Few would dispute that the career of the Kremlin's favourite crooner had its intriguingly murky moments. Last night, the celebrated baritone finally retired, ending a 40-year career in which he became the former Soviet Union's richest singer, and one of the more controversial figures in show business. Tens of millions of Russians were yesterday expected to tune into his final televised concert, held on his 60th birthday.
Boris Yeltsin marked the occasion by awarding him a medal for "service to Russia". The President, like most of his countrymen, was evidently unperturbed by the whiff of scandal that has surrounded Mr Kobzon, notably allegations that he has close ties with organised crime. Last year, suspicions surrounding the singer's off-stage activities found their way into the headlines when the US embassy abruptly revoked his American visa after the FBI concluded that he had links to the Russian Mob in the US.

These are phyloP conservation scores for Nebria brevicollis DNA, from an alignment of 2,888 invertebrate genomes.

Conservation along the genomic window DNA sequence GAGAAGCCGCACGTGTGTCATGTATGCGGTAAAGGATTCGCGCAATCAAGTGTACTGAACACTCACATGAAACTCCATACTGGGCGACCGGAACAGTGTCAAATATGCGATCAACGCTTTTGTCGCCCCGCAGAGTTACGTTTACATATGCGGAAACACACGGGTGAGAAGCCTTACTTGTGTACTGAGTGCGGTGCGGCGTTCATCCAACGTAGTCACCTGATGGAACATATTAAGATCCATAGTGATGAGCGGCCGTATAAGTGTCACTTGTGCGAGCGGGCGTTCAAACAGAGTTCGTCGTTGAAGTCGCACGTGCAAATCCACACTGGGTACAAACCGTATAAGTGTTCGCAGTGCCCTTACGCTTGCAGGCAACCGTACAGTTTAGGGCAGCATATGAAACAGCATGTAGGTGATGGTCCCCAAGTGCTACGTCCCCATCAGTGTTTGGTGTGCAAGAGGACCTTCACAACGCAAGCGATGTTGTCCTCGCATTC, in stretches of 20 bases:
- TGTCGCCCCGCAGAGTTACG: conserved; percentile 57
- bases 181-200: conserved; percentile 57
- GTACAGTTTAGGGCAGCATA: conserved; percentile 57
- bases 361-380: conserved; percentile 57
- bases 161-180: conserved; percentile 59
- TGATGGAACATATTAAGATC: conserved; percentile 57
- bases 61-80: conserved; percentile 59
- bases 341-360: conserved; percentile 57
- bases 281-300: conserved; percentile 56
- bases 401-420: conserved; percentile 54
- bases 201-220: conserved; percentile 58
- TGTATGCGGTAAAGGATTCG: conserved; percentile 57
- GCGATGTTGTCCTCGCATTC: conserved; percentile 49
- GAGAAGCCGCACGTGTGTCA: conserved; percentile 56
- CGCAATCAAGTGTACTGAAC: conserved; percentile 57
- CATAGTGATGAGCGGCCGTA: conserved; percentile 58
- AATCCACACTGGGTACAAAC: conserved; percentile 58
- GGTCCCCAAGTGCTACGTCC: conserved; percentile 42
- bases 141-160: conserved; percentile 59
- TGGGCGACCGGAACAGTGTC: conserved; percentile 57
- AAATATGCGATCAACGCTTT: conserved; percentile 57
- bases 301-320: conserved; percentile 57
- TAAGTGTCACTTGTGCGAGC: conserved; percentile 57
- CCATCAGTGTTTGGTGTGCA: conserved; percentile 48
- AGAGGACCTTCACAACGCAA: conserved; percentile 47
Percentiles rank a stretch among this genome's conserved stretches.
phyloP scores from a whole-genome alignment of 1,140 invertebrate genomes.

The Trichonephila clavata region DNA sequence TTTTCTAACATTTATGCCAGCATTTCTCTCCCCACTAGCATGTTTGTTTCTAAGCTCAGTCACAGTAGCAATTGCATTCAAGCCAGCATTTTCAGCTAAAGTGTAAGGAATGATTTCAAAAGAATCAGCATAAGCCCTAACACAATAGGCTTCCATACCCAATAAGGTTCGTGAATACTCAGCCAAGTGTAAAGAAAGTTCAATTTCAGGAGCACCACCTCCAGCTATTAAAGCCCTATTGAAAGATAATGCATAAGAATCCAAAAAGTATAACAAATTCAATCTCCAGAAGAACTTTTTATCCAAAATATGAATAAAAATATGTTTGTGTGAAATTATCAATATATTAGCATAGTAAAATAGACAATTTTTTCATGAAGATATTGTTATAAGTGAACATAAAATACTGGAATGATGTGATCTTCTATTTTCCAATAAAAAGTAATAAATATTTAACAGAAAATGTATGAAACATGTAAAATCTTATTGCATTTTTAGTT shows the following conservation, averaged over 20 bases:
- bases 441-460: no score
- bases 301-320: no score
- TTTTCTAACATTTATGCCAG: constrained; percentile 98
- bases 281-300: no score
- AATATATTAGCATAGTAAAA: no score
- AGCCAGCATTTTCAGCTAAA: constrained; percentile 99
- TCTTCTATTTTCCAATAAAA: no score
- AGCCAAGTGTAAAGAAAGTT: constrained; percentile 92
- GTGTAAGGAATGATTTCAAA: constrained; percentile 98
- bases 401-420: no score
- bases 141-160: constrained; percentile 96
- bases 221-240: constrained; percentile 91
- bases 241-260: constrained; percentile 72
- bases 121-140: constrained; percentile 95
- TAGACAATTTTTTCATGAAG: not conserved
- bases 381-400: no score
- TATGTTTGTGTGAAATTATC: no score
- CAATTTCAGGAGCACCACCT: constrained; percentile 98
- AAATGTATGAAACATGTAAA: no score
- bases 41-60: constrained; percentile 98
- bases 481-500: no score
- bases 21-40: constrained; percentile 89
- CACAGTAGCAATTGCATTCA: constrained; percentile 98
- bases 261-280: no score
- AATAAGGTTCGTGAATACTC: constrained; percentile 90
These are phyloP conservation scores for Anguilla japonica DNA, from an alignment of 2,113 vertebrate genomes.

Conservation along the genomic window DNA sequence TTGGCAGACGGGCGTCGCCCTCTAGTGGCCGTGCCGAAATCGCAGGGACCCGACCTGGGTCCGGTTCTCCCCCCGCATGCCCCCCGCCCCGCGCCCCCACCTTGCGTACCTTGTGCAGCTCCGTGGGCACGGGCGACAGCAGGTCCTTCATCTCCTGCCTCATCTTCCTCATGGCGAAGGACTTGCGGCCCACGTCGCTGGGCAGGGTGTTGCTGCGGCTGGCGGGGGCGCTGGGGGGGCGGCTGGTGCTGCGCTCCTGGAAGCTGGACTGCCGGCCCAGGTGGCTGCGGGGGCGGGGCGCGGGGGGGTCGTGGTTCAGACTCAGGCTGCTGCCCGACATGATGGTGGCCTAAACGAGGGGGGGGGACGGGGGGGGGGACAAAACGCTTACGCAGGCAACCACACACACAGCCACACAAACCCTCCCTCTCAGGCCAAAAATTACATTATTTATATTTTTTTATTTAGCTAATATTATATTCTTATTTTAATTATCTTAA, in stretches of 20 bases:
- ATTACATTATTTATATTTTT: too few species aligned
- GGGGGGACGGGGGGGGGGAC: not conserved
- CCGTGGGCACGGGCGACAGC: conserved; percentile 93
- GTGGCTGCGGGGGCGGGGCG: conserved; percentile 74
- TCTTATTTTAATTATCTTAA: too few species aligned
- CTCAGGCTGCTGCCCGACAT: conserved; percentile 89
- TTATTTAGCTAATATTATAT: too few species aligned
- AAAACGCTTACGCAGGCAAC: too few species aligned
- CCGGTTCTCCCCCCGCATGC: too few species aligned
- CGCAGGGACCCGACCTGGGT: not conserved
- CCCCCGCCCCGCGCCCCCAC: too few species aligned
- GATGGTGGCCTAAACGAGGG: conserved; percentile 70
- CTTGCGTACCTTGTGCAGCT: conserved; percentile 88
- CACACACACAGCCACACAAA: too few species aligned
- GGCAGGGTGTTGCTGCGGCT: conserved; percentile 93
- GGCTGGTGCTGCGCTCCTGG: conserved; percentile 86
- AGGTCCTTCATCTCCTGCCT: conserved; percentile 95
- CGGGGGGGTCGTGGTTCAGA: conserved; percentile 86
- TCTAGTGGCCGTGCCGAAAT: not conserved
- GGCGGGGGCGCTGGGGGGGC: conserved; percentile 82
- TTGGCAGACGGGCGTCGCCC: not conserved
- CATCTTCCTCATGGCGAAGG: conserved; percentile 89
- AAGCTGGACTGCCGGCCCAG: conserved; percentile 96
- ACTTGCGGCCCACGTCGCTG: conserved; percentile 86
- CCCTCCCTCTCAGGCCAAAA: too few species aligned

None of this, however, has corroded Mr Kobzon's enormous popularity among Russians, who continued to flock en masse to his concerts to listen to a repertoire that, over the years, encompassed Soviet patriotic songs, folk songs and syrupy romances.